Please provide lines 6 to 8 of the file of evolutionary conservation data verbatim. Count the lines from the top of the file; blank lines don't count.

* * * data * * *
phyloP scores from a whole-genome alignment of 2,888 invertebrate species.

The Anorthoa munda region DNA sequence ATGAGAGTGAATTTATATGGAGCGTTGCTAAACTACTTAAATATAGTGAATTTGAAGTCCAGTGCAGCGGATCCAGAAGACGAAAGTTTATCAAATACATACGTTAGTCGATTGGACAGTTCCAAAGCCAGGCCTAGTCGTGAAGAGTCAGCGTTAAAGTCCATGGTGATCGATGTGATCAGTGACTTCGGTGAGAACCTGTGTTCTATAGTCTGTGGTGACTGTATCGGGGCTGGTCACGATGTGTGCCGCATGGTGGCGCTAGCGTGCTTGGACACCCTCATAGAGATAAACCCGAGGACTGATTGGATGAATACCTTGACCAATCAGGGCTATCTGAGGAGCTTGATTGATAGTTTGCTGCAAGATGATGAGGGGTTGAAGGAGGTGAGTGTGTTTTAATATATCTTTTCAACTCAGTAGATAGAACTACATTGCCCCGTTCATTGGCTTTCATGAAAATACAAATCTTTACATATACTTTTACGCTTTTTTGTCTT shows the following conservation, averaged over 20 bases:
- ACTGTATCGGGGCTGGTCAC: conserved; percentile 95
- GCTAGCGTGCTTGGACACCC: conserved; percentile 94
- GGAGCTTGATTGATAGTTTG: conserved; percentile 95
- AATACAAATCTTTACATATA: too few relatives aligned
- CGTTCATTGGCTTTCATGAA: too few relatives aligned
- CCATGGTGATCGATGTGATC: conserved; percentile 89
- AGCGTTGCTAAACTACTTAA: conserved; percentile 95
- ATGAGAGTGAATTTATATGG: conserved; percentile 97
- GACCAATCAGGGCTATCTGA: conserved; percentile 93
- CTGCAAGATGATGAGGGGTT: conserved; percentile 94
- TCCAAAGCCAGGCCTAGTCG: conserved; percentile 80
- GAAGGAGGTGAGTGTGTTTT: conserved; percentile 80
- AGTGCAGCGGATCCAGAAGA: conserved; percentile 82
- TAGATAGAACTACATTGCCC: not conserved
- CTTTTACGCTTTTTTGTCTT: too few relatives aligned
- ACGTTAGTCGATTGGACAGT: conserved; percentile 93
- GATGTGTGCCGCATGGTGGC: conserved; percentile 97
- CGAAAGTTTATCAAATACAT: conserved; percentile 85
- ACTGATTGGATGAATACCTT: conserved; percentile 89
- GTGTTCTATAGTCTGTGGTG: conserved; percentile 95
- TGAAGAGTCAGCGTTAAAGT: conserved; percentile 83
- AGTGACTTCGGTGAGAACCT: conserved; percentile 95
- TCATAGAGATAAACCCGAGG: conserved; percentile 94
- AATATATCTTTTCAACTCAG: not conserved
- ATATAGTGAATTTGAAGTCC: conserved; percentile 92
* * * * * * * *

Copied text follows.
- AATACAAATCTTTACATATA: too few relatives aligned
- CGTTCATTGGCTTTCATGAA: too few relatives aligned
- CCATGGTGATCGATGTGATC: conserved; percentile 89